Page 5 of 7 First 1234567 Last
  1. #41

    Join Date
    Sep 2017
    Location
    San Jose
    Posts
    17
    Style
    MMA
    --
    Hell yeah! Hell no!
    Quote Originally Posted by BKR View Post
    Do you think Machida could have avoided take-downs executed by high level wrestlers (lets say at least USA D-1) under normal wrestling rule-set, say Freestyle?
    I believe the techniques that he uses work well in a D-1 wrestling, although he would have to adapt his stance and he would need to have a lot of practice in several different positions. Machida and I, plus several other D-1 wrestlers (Fitch, Koscheck, Cain), did straight up takedowns, and we had some difficulty taking him down. Did he get close to taking us down? No. However, his takedown defense (footwork and clinch) was very effective against high level wrestlers.

    He would lose in a straight wrestling match, because he would be penalized for stalling, but his techniques, footwork, sprawling, and clinch work were all top notch. Therefore, they worked very well in MMA.

  2. #42
    BKR's Avatar
    Join Date
    Jun 2009
    Location
    Bonners Ferry, Idaho
    Posts
    16,616
    Style
    Kodokan Judo/BJJ
    --
    Hell yeah! Hell no!
    Quote Originally Posted by resonatemoore View Post
    I believe the techniques that he uses work well in a D-1 wrestling, although he would have to adapt his stance and he would need to have a lot of practice in several different positions. Machida and I, plus several other D-1 wrestlers (Fitch, Koscheck, Cain), did straight up takedowns, and we had some difficulty taking him down. Did he get close to taking us down? No. However, his takedown defense (footwork and clinch) was very effective against high level wrestlers.

    He would lose in a straight wrestling match, because he would be penalized for stalling, but his techniques, footwork, sprawling, and clinch work were all top notch. Therefore, they worked very well in MMA.
    That's pretty amazing that he was able to stop such high-level wrestlers from taking him down easily even outside of the more restrictive rule set normal wrestling.

    How did he develop such a good takedown defense?
    Falling for Judo since 1980

    "You are wrong. Why? Because you move like a pregnant yak and talk like a spazzing 'I train UFC' noob." -DCS

    "The best part of getting you worked up is your backpack full of irony and lies." -It Is Fake

    "Banning BKR is like kicking a Quokka. It's foolishness of the first order." - Raycetpfl

  3. #43

    Join Date
    Sep 2017
    Location
    San Jose
    Posts
    17
    Style
    MMA
    --
    Hell yeah! Hell no!
    Quote Originally Posted by BKR View Post
    Do you think Machida could have avoided take-downs executed by high level wrestlers (lets say at least USA D-1) under normal wrestling rule-set, say Freestyle?
    I believe the techniques that he uses work well in a D-1 wrestling, although he would have to adapt his stance and he would need to have a lot of practice in several different positions. Machida and I, plus several other D-1 wrestlers (Fitch, Koscheck, Cain), did straight up takedowns, and we had some difficulty taking him down. Did he get close to taking us down? No. However, his takedown defense (footwork and clinch) was very effective against high level wrestlers.

    He would lose in a straight wrestling match, because he would be penalized for stalling, but his techniques, footwork, sprawling, and clinch work were all top notch, and would work well in D-1 wrestling.

  4. #44

    Join Date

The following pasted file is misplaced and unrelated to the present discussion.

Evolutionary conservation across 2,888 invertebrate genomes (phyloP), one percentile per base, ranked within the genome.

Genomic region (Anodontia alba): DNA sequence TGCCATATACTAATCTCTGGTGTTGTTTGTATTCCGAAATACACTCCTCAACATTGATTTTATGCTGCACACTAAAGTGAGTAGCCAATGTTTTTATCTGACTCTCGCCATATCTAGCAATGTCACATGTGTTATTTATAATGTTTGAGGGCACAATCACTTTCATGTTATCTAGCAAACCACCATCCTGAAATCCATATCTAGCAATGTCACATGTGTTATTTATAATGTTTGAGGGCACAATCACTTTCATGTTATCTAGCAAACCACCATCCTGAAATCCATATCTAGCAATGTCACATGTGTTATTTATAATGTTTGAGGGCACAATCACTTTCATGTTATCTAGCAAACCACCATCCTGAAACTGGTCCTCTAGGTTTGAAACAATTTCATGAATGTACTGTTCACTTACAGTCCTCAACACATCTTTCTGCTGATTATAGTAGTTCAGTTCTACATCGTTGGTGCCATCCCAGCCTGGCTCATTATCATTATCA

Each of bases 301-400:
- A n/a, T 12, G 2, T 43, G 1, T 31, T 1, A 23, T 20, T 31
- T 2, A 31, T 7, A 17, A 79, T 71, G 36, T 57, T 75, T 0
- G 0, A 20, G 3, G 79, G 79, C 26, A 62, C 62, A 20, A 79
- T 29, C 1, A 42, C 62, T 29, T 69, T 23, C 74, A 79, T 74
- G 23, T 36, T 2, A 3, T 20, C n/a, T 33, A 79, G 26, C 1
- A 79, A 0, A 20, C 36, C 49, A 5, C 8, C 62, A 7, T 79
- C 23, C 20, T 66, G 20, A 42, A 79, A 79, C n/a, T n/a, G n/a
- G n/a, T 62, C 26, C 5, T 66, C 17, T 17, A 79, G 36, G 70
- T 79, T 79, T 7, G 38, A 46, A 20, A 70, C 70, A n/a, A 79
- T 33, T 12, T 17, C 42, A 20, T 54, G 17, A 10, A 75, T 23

Sep 2017
    Location
    San Jose
    Posts
    17
    Style
    MMA
    --
    Hell yeah! Hell no!
    Quote Originally Posted by BKR View Post
    That's pretty amazing that he was able to stop such high-level wrestlers from taking him down easily even outside of the more restrictive rule set normal wrestling.

    How did he develop such a good takedown defense?
    There are a lot of fundamental footwork, balance, and grappling skills in karate, muay thai, and jiu jitsu that allowed him to move in a way (very fluid and unstationary) to kep the opponent from getting a hold of him. He moves laterally so well, that he is never in front of you.

  5. #45
    BKR's Avatar
    Join Date
    Jun 2009
    Location
    Bonners Ferry, Idaho
    Posts
    16,616
    Style
    Kodokan Judo/BJJ
    1
    Hell yeah! Hell no!
    Quote Originally Posted by resonatemoore View Post
    There are a lot of fundamental footwork, balance, and grappling skills in karate, muay thai, and jiu jitsu that allowed him to move in a way (very fluid and unstationary) to kep the opponent from getting a hold of him. He moves laterally so well, that he is never in front of you.
    So his training in other martial arts plus his own exceptional natural Talent are quite important in his ability to avoid being taken down under the MMA rule set.
    Falling for Judo since 1980

    "You are wrong. Why? Because you move like a pregnant yak and talk like a spazzing 'I train UFC' noob." -DCS

    "The best part of getting you worked up is your backpack full of irony and lies." -It Is Fake

    "Banning BKR is like kicking a Quokka. It's foolishness of the first order." - Raycetpfl

  6. #46

    Join Date
    Sep 2017
    Location
    San Jose
    Posts
    17
    Style
    MMA
    --
    Hell yeah! Hell no!
    Quote Originally Posted by Michael Tzadok View Post
    Frankly MMA is still evolving. Don Fry and Randy Couture used to shoot double legs from a mile away. No way you could do that today. Royce Gracie was able to win on pure BJJ, Demian Maia tried that and failed(granted on the title fight). Growth and evolution is starting to slow down, but honestly, it is still happening.

    The only way to tell whether something is effective in MMA is whether it will work in MMA. Muay Tai or Boxing aren't good arenas to figure that out. If you want to know if it is "street" effective, well, if it has ever worked in MMA, the answer is a definite yes, provided you are fighting an untrained opponent.